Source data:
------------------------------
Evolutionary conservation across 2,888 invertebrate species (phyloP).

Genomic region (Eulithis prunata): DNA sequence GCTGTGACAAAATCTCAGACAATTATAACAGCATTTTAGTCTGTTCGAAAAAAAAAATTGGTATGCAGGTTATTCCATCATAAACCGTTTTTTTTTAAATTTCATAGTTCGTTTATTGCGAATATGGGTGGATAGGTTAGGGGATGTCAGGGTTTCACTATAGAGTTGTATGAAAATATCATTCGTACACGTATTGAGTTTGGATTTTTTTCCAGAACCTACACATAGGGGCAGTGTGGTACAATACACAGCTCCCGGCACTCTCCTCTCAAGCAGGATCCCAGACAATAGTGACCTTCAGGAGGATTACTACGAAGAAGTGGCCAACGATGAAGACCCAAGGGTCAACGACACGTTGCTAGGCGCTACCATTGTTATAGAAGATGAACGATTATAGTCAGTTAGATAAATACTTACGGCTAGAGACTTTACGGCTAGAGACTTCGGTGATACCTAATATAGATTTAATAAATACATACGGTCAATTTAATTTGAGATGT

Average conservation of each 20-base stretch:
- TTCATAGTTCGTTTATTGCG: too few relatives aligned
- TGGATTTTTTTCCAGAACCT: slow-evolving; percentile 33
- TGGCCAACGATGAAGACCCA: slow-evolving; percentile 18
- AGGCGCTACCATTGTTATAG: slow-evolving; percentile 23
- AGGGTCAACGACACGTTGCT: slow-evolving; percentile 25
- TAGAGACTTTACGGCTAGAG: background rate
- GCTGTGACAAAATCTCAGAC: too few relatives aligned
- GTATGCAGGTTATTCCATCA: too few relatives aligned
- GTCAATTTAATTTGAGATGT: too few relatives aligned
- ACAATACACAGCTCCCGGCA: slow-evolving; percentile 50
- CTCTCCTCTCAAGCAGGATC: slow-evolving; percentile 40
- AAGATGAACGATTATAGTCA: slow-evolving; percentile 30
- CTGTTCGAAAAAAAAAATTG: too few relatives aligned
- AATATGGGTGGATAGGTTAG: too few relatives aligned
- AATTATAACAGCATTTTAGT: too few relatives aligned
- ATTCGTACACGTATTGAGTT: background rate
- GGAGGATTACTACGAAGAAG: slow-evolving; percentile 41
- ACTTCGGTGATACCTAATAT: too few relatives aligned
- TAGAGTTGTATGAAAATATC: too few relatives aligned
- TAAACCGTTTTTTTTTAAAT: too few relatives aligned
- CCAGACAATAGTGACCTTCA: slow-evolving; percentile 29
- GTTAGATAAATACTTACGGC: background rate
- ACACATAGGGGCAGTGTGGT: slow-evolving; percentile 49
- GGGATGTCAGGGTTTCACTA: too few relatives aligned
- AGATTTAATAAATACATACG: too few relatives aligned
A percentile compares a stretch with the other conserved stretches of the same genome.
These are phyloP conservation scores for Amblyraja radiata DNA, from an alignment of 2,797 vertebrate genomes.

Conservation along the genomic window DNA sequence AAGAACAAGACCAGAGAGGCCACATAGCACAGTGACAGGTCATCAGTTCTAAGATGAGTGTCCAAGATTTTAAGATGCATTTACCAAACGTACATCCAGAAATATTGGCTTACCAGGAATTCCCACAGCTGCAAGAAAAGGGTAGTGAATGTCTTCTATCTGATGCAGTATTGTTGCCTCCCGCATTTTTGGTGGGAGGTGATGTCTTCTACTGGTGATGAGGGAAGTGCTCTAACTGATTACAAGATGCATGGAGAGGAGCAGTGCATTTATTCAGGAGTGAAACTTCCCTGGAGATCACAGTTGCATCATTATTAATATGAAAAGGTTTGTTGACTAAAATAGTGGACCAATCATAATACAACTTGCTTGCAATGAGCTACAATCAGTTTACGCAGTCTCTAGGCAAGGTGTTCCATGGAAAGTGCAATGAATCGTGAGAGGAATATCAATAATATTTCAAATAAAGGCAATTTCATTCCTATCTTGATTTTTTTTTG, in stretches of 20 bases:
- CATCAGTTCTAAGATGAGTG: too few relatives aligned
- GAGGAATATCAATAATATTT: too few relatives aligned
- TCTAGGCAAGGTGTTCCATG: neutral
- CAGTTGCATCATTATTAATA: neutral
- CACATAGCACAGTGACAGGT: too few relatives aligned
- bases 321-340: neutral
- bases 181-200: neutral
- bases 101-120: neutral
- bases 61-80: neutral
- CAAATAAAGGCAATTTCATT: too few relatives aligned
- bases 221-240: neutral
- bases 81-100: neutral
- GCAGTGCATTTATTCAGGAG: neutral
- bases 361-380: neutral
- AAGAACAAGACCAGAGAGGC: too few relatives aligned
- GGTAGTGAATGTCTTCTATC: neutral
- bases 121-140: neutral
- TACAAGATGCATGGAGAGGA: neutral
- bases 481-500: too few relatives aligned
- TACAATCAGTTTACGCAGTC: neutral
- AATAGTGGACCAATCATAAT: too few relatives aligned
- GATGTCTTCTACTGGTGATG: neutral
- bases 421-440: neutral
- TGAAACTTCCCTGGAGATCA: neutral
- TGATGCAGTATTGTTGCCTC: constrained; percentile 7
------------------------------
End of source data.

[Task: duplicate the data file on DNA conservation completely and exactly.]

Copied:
Evolutionary conservation across 2,888 invertebrate species (phyloP).

Genomic region (Eulithis prunata): DNA sequence GCTGTGACAAAATCTCAGACAATTATAACAGCATTTTAGTCTGTTCGAAAAAAAAAATTGGTATGCAGGTTATTCCATCATAAACCGTTTTTTTTTAAATTTCATAGTTCGTTTATTGCGAATATGGGTGGATAGGTTAGGGGATGTCAGGGTTTCACTATAGAGTTGTATGAAAATATCATTCGTACACGTATTGAGTTTGGATTTTTTTCCAGAACCTACACATAGGGGCAGTGTGGTACAATACACAGCTCCCGGCACTCTCCTCTCAAGCAGGATCCCAGACAATAGTGACCTTCAGGAGGATTACTACGAAGAAGTGGCCAACGATGAAGACCCAAGGGTCAACGACACGTTGCTAGGCGCTACCATTGTTATAGAAGATGAACGATTATAGTCAGTTAGATAAATACTTACGGCTAGAGACTTTACGGCTAGAGACTTCGGTGATACCTAATATAGATTTAATAAATACATACGGTCAATTTAATTTGAGATGT

Average conservation of each 20-base stretch:
- TTCATAGTTCGTTTATTGCG: too few relatives aligned
- TGGATTTTTTTCCAGAACCT: slow-evolving; percentile 33
- TGGCCAACGATGAAGACCCA: slow-evolving; percentile 18
- AGGCGCTACCATTGTTATAG: slow-evolving; percentile 23
- AGGGTCAACGACACGTTGCT: slow-evolving; percentile 25
- TAGAGACTTTACGGCTAGAG: background rate
- GCTGTGACAAAATCTCAGAC: too few relatives aligned
- GTATGCAGGTTATTCCATCA: too few relatives aligned
- GTCAATTTAATTTGAGATGT: too few relatives aligned
- ACAATACACAGCTCCCGGCA: slow-evolving; percentile 50
- CTCTCCTCTCAAGCAGGATC: slow-evolving; percentile 40
- AAGATGAACGATTATAGTCA: slow-evolving; percentile 30
- CTGTTCGAAAAAAAAAATTG: too few relatives aligned
- AATATGGGTGGATAGGTTAG: too few relatives aligned
- AATTATAACAGCATTTTAGT: too few relatives aligned
- ATTCGTACACGTATTGAGTT: background rate
- GGAGGATTACTACGAAGAAG: slow-evolving; percentile 41
- ACTTCGGTGATACCTAATAT: too few relatives aligned
- TAGAGTTGTATGAAAATATC: too few relatives aligned
- TAAACCGTTTTTTTTTAAAT: too few relatives aligned
- CCAGACAATAGTGACCTTCA: slow-evolving; percentile 29
- GTTAGATAAATACTTACGGC: background rate
- ACACATAGGGGCAGTGTGGT: slow-evolving; percentile 49
- GGGATGTCAGGGTTTCACTA: too few relatives aligned
- AGATTTAATAAATACATACG: too few relatives aligned
A percentile compares a stretch with the other conserved stretches of the same genome.
These are phyloP conservation scores for Amblyraja radiata DNA, from an alignment of 2,797 vertebrate genomes.

Conservation along the genomic window DNA sequence AAGAACAAGACCAGAGAGGCCACATAGCACAGTGACAGGTCATCAGTTCTAAGATGAGTGTCCAAGATTTTAAGATGCATTTACCAAACGTACATCCAGAAATATTGGCTTACCAGGAATTCCCACAGCTGCAAGAAAAGGGTAGTGAATGTCTTCTATCTGATGCAGTATTGTTGCCTCCCGCATTTTTGGTGGGAGGTGATGTCTTCTACTGGTGATGAGGGAAGTGCTCTAACTGATTACAAGATGCATGGAGAGGAGCAGTGCATTTATTCAGGAGTGAAACTTCCCTGGAGATCACAGTTGCATCATTATTAATATGAAAAGGTTTGTTGACTAAAATAGTGGACCAATCATAATACAACTTGCTTGCAATGAGCTACAATCAGTTTACGCAGTCTCTAGGCAAGGTGTTCCATGGAAAGTGCAATGAATCGTGAGAGGAATATCAATAATATTTCAAATAAAGGCAATTTCATTCCTATCTTGATTTTTTTTTG, in stretches of 20 bases:
- CATCAGTTCTAAGATGAGTG: too few relatives aligned
- GAGGAATATCAATAATATTT: too few relatives aligned
- TCTAGGCAAGGTGTTCCATG: neutral
- CAGTTGCATCATTATTAATA: neutral
- CACATAGCACAGTGACAGGT: too few relatives aligned
- bases 321-340: neutral
- bases 181-200: neutral
- bases 101-120: neutral
- bases 61-80: neutral
- CAAATAAAGGCAATTTCATT: too few relatives aligned
- bases 221-240: neutral
- bases 81-100: neutral
- GCAGTGCATTTATTCAGGAG: neutral
- bases 361-380: neutral
- AAGAACAAGACCAGAGAGGC: too few relatives aligned
- GGTAGTGAATGTCTTCTATC: neutral
- bases 121-140: neutral
- TACAAGATGCATGGAGAGGA: neutral
- bases 481-500: too few relatives aligned
- TACAATCAGTTTACGCAGTC: neutral
- AATAGTGGACCAATCATAAT: too few relatives aligned
- GATGTCTTCTACTGGTGATG: neutral
- bases 421-440: neutral
- TGAAACTTCCCTGGAGATCA: neutral
- TGATGCAGTATTGTTGCCTC: constrained; percentile 7